What many people want is more options in the middle – more work to ensure that the issue that they are complaining about is resolved. That it doesn’t happen again. That behaviour changes. That policies and procedures change. That training improves. Whatever the mechanism – they want things to get better. So they want the Commission to have more options to make that happen – and the ability to check back to make sure it actually does.

Time is ticking…

The stories that follow show that some people are happy with the work of the Commission and the outcome of their particular complaint or issue. But even those who are happy
with the ultimate outcome are critical of how long things took and how many times they had to chase things up. Many people find the NDIS complex and confusing and difficult to navigate at the best of times. They find it a drain on both time and resources to manage. They describe the Commission in much the same way – that complaints disappear into a big black hole and that it takes many attempts at follow up before action is taken. And in some of the cases that follow some people said it took so long they just gave up.

So what should happen?

We would like to make seven simple recommendations. They are based on the stories and ideas that follow. They are also based on ideas and feedback that have been provided to us in other ways over the course of the last few months after Ann Marie’s shocking death came to light.

  1. Much more time, energy and resources devoted to genuine engagement with people with disability and their families. Not simply fact sheets on a website but much greater effort to get out to where people are and talk to them about the work of the Commission and what it means for them.
  2. Radically and urgently improve information and processes so that they are genuinely accessible – for example taking a complaint from a person who used different forms of communication. And a greater commitment to co-design so information and processes make sense to those who use them.
  3. Greater funding for advocacy, particularly self advocacy, so people understand their rights and know when and how they can take action. There also needs to be greater availability of support to both initiate a complaint and throughout the entire process.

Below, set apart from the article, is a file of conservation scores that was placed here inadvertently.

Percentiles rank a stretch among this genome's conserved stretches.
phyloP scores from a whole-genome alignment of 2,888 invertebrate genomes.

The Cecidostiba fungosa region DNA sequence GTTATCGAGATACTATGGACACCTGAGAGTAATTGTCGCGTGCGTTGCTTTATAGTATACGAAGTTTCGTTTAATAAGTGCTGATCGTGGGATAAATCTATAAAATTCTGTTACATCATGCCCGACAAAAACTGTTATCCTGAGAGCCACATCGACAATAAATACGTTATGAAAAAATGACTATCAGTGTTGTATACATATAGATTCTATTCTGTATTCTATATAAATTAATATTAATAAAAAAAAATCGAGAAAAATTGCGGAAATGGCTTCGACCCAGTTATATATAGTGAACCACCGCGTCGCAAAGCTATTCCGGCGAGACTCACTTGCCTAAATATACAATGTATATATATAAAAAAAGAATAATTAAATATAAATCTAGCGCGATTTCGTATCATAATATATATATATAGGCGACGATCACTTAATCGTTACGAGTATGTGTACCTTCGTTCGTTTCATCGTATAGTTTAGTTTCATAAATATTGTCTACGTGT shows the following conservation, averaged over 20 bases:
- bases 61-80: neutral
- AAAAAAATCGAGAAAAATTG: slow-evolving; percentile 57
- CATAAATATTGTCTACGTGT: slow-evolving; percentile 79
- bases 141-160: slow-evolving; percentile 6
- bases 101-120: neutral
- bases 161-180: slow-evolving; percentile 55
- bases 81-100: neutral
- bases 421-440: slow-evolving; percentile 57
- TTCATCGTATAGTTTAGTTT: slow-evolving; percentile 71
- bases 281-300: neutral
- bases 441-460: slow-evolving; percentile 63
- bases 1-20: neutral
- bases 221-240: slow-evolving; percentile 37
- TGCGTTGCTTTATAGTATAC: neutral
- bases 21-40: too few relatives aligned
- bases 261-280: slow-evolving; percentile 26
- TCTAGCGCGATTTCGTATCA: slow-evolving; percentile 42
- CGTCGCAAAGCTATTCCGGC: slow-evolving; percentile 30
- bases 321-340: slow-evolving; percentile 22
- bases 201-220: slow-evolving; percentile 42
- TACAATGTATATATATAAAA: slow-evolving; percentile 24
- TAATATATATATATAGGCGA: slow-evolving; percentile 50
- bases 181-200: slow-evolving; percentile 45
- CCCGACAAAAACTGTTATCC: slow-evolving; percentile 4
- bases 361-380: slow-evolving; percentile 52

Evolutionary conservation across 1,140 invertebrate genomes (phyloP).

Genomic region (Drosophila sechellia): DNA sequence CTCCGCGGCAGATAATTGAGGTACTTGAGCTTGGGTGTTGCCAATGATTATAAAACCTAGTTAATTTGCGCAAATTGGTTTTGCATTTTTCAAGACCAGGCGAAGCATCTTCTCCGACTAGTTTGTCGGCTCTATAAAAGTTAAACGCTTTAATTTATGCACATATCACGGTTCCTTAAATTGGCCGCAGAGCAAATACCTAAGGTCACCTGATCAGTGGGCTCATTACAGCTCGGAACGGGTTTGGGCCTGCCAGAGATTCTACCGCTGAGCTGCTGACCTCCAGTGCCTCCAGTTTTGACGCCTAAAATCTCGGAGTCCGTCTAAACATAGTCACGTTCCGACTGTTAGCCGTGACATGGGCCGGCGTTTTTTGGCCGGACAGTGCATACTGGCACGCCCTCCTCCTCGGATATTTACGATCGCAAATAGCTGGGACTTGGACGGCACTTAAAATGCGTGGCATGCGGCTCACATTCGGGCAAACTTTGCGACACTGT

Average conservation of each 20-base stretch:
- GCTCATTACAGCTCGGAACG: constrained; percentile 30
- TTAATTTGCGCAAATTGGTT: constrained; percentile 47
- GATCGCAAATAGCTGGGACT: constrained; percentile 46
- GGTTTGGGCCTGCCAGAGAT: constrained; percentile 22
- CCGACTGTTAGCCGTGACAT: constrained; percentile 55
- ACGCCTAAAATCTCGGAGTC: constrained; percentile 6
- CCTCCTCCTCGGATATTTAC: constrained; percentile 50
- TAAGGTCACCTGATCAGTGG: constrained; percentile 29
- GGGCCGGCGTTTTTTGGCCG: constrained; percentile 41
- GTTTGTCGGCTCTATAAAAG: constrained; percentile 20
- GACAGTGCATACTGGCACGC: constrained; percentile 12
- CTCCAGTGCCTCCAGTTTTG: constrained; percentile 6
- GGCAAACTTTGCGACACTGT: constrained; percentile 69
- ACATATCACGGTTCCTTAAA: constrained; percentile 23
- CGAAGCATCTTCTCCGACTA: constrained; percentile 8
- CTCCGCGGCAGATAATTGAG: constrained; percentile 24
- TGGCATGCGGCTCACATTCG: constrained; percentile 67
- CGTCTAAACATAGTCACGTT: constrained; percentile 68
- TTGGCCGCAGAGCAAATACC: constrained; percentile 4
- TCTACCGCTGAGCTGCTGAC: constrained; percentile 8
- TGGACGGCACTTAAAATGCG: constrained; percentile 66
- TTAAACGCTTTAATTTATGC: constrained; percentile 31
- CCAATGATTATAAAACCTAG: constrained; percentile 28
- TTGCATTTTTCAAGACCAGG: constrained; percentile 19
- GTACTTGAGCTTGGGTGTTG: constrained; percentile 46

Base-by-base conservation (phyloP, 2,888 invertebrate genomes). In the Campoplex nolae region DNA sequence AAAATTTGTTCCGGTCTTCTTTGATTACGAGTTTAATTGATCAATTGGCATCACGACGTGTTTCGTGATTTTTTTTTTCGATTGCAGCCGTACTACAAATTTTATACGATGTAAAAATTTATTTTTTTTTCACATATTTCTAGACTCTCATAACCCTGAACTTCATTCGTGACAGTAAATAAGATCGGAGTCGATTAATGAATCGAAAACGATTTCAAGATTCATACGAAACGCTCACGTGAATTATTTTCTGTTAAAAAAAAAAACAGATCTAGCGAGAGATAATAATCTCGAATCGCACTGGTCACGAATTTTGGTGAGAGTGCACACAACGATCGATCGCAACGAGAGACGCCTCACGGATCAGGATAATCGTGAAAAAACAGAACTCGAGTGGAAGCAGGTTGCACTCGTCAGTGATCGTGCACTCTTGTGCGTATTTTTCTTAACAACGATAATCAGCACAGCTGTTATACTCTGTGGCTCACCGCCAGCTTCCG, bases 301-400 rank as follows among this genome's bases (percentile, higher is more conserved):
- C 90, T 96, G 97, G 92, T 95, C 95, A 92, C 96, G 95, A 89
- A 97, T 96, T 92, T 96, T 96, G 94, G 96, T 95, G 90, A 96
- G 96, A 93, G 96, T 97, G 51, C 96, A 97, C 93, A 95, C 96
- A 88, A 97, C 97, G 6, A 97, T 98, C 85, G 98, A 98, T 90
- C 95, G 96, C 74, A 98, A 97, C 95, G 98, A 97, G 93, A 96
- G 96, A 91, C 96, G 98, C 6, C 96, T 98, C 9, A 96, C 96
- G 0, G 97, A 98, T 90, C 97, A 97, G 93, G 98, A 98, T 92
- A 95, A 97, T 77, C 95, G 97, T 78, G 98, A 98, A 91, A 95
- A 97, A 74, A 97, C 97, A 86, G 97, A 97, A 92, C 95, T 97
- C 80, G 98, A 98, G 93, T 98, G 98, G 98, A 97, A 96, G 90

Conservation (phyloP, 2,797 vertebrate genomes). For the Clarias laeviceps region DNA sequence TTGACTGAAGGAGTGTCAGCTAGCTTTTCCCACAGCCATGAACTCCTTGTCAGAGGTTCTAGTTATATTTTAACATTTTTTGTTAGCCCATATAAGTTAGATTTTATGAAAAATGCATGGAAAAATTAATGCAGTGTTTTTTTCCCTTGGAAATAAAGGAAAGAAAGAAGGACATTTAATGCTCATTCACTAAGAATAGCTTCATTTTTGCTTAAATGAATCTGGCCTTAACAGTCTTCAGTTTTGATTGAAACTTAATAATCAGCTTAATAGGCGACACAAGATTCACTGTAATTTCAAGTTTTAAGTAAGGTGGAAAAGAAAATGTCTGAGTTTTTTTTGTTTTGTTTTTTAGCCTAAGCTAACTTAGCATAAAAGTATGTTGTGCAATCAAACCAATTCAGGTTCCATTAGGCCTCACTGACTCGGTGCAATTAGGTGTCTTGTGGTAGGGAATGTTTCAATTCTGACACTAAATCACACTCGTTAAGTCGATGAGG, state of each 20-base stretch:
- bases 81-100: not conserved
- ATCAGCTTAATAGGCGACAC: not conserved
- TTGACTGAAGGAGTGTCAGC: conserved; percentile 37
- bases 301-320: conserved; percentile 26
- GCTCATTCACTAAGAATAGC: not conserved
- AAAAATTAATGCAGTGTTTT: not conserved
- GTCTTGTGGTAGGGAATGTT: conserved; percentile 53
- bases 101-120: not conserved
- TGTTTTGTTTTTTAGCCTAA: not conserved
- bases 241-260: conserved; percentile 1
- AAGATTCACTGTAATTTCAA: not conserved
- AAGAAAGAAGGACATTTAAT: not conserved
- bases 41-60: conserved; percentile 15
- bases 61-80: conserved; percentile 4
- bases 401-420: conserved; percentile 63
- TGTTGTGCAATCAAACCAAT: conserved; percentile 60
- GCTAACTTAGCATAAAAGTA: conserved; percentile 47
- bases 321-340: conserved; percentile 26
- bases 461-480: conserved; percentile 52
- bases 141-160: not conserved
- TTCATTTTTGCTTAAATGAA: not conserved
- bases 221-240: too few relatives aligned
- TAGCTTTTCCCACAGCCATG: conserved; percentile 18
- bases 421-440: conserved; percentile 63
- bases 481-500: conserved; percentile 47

4. Ensure there is a clear and consistent process for taking complaints from third parties (such as advocates).
  5. Change the powers of the Commission so they can generate their own investigations.
  6. Greater variety of resolution and penalties which lead to genuine service improvement.

The most important recommendation of all…

As many of the comments show, people with disability and their families are happy to see the creation of a national system of quality, regulation and complaint. They are glad to see the end of the cobbled together patchwork of inconsistent state systems.

And while some are happy with the work of the Commission, most who replied to our call out were not. Like the NDIS itself, they want things to be simpler, easier and quicker. And much, much better.

We began with remembering Ann Marie. We want to finish with a plea in her name. Those responsible for her death must be brought to justice. But that is not enough. We must critically examine every single system that was (or was not) involved in her life. Examine their limitations, their failings. And make urgent changes so people do not continue to fall through the gaps.

But even that is not enough. If we are ever to make sure that there is never again another death like Ann Marie’s, we cannot solely focus on regulations and systems. They are important – but they are not enough. We need to stop pussyfooting around and start to have a genuine, meaningful and honest conversation about what prevents people with disability from being included in the community. And then decide what we are all going to do about it. And that is the most important recommendation of all.

Yours Sincerely

Kirsten Deane on behalf of Every Australian Counts